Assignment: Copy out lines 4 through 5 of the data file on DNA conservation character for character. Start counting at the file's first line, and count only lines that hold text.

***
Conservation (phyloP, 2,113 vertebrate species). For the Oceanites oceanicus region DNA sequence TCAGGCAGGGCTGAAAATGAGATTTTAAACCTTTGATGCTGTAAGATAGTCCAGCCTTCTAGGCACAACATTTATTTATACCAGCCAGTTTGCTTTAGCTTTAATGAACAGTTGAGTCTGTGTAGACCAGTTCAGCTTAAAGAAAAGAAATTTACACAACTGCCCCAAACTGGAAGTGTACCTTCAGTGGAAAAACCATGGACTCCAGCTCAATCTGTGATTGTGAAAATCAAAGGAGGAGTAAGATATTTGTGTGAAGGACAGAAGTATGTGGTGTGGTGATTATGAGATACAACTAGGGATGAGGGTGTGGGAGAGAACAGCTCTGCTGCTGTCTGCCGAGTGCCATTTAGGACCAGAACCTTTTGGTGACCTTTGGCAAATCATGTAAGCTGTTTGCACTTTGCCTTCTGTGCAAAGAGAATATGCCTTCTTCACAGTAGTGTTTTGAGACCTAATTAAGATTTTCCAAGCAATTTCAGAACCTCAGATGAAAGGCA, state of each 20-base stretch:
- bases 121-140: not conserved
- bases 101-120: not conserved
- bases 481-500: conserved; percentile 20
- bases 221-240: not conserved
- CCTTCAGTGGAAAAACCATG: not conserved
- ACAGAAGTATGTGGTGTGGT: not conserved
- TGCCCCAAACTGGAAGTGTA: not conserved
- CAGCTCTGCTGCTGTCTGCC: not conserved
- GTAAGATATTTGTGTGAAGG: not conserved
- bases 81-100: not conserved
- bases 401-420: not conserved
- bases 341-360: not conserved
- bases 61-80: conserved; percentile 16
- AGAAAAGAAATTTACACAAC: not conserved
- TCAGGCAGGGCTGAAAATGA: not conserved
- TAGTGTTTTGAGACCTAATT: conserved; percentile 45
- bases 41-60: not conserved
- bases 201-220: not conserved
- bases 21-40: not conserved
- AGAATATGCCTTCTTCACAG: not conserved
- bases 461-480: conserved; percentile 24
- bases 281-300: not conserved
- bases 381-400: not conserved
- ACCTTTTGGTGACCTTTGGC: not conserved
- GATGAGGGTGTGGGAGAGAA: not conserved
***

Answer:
- bases 481-500: conserved; percentile 20
- bases 221-240: not conserved